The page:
Unfortunately, if you make and produce music it has become harder to sell it. There are fewer distributors and brick and mortar outlets. Can iTunes make up for this huge loss because record stores do more than online sellers to educate the next generation of listeners? Maybe it’s old school, but isn’t a person more tempted to buy a CD when it is in their hands? If you’re a listener of music, the Internet is a goldmine. You can find so much new music, and usually you can download it for free. This makes it a bit more challenging for us. It seems that the music business is cannibalizing itself into infinity. Now people are advising to just give away your music, maybe make up the sales loss by touring, through merchandise, or hoping. Maybe we’re short sighted, but we don’t see the sustainability in that model. Fair use is fine, but does that include sharing it with the entire Universe? We keep making music because we are compelled to do so. It would be nice for it to help pay for some things like time, touring and new equipment to make the music better. That seems like a fair exchange between our audience and us.
Now that Tower is gone and the “new age” bins and stores are gone, what challenges do you face in marketing yourselves?
Seven Directions is a test run of sorts. Since we haven’t self-released anything in several years, we don’t know what to expect because so much in the industry has changed. Our marketing is almost exclusively through the Internet. In the past, we had a mail order catalog and now we run that through our website, which is going really well. The distributors we work with have big presence on the Internet, probably some stores order through them, but it’s mostly individuals who order through them. Even most magazines are online now, as very few seem to be publishing–for that matter, radio as well. Our music was never in many record stores and never really in the chains, so we don’t lament the death of the “new age” bin. What will Klaus Schultze and Tangerine Dream do? Go out on tour!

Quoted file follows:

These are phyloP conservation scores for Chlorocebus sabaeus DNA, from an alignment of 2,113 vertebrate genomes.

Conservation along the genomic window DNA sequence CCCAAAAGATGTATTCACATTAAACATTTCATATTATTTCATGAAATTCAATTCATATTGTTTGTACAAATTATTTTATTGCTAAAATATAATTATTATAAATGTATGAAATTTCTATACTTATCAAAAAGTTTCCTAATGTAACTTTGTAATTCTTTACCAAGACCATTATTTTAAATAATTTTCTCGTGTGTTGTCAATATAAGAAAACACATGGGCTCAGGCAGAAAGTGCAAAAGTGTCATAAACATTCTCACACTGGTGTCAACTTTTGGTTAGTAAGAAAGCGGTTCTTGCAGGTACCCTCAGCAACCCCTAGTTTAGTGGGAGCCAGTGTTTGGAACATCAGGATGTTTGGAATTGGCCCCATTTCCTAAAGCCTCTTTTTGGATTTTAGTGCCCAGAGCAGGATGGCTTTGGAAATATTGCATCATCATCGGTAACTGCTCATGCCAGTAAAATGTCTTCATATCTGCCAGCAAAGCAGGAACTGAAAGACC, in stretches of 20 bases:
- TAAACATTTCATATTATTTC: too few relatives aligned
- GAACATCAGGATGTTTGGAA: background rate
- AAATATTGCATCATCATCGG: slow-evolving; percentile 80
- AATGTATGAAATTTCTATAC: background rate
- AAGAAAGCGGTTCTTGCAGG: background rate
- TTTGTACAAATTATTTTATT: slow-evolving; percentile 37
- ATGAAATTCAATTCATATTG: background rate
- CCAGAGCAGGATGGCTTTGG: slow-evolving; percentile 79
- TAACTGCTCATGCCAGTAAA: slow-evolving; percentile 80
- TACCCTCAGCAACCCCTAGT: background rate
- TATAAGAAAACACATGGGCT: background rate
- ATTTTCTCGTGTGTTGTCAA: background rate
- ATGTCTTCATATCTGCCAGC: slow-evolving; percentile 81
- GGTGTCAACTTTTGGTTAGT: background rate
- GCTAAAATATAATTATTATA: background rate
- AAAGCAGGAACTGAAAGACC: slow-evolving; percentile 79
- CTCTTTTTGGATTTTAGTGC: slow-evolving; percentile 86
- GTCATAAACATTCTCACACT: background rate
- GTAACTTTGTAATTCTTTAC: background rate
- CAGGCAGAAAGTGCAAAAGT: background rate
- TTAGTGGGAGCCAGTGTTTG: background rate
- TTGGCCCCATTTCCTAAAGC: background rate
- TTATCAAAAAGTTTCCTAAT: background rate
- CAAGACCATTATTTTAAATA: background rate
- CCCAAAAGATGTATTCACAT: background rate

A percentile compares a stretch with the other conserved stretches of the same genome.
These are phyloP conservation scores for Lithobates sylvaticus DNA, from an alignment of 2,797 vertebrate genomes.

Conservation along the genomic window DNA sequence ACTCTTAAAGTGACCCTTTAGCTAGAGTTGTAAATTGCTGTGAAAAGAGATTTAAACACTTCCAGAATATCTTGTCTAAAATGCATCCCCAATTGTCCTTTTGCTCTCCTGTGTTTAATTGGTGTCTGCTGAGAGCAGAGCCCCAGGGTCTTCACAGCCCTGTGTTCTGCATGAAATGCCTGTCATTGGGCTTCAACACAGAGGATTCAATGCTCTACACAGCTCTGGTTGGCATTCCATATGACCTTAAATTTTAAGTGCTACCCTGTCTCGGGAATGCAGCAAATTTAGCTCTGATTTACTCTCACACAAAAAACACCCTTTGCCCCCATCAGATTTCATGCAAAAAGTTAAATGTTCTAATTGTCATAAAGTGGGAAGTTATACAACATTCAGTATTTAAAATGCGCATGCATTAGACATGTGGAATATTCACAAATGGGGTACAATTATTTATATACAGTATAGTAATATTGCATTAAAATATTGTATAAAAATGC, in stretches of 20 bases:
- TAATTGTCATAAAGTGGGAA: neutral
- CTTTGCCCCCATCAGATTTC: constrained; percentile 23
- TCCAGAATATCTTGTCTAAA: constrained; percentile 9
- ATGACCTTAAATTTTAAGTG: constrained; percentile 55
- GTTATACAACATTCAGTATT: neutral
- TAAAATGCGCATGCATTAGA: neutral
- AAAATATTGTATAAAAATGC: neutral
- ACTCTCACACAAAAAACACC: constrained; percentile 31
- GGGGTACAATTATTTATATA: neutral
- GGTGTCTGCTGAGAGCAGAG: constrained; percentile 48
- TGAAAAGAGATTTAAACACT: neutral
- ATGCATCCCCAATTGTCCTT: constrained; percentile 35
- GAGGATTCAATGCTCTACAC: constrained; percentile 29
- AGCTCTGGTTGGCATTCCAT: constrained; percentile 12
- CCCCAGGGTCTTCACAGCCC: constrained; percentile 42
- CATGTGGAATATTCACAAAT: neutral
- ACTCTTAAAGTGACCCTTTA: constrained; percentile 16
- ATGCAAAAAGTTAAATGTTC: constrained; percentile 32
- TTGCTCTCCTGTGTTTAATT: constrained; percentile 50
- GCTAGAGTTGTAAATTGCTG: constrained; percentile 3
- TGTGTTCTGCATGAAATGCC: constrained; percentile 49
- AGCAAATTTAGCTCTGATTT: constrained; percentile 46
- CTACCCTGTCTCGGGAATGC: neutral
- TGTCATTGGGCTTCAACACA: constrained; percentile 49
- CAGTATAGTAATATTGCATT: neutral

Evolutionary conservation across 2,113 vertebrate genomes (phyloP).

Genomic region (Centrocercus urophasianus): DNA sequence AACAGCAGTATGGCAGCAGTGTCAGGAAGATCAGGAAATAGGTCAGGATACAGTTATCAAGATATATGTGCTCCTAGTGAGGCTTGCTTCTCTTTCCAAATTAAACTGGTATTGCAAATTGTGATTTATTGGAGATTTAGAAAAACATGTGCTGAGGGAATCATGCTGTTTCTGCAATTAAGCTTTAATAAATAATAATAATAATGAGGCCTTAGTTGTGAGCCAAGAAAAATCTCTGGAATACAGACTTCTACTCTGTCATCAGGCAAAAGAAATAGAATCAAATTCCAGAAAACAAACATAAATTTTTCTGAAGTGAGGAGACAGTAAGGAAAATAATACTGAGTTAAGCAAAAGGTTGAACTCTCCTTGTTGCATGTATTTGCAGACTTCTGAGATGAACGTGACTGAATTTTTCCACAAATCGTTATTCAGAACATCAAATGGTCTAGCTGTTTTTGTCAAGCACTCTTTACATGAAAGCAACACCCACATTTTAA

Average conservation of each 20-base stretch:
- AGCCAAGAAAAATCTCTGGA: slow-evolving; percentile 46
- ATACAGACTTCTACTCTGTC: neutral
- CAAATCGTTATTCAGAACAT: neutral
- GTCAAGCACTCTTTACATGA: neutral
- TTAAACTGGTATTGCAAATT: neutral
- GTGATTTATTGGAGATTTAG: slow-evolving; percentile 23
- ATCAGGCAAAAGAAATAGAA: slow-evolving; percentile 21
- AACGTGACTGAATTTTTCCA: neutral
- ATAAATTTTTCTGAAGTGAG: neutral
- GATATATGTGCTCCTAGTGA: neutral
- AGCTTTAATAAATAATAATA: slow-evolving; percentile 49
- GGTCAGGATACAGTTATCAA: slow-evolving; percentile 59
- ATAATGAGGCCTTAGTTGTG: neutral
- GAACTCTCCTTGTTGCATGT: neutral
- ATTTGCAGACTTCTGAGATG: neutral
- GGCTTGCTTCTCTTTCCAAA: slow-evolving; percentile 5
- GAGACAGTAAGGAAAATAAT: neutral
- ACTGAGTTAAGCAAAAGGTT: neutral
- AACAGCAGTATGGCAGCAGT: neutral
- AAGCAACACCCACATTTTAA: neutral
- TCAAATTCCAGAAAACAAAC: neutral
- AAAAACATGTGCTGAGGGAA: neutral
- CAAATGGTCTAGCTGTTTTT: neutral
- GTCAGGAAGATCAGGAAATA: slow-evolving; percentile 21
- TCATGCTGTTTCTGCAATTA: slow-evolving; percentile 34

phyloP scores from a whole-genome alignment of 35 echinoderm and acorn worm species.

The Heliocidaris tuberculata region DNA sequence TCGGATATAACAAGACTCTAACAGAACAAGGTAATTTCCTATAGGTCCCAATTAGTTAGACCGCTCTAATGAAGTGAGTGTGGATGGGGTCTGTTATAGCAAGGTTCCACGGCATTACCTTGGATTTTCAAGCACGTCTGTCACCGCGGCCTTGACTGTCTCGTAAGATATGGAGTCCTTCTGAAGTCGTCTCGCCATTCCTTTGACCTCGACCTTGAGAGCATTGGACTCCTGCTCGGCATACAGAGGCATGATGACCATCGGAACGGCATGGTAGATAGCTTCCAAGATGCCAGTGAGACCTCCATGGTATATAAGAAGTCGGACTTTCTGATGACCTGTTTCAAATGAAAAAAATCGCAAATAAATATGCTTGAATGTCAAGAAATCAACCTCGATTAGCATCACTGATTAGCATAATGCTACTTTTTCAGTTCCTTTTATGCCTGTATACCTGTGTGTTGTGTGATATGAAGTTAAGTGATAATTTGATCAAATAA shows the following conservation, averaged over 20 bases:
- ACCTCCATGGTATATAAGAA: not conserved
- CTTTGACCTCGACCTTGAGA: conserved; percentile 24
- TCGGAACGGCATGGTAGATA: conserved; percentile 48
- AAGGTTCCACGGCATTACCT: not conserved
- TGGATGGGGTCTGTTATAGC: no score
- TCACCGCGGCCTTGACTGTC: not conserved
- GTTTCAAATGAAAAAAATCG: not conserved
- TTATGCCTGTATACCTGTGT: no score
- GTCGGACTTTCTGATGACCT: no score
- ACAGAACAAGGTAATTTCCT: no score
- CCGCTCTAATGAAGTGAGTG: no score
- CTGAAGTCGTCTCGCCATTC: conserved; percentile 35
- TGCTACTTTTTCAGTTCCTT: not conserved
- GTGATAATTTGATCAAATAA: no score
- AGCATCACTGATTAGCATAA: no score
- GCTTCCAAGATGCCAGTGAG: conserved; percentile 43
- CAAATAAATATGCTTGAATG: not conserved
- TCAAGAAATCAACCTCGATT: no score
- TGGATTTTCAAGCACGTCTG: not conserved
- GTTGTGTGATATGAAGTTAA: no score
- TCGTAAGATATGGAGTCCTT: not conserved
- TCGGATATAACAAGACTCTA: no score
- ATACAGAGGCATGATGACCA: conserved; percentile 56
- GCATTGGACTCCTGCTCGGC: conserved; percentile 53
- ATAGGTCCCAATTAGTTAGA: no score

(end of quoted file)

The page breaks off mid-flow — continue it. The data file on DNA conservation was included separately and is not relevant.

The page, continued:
You took a decade off from music to build a sustainable home off-grid in New Mexico. Could you talk about that process and its effect on you as people and as artists?
The whole process was a trial by fire. We went through an incredible amount of hardship to build our house — an Earthship, which is the most labor-intensive house you can build — in the barren, high desert of northern New Mexico. The end result of so much struggle was a gorgeous, free flowing sculpture of sustainability. Through building the house, splitting up as a couple and doing a lot of ongoing personal work, we have come to a much deeper place within ourselves. This definitely comes through in our music, which seems more solid, deeper, and grounded. We’ve matured as artists and can sometimes elegantly channel music of the profound Universal mystery.
What projects do you have coming up?
One of the effects of not self-releasing anything for over a decade is that we have tons of music ready to release. 2010 and 2011 will be very busy. Old Europa Café has just released Emergence and Immersion, two very limited edition CD-R’s we did for our 2007 European tour, as a double CD. The first in a series of Voice of Eye / Nux Vomica collaborations called NVVOE is due out very soon. This is a series we recorded with them during our Fall ’09 US tour and goes as far back as collaborations we did in 1994. Drone Records will soon be releasing the first in a 5-CD series called Anthology. These are recordings from the 1990s, 90% of which are unreleased. Taâlem in France just put out a mini-CD. Vinyl on Demand will be releasing selections from our early tapes in a three-LP collection late next year. Jim has a solo CD, Metamorphic Mindphase, and our side project, Wilhelm und Katishka, will be out in 2010 also.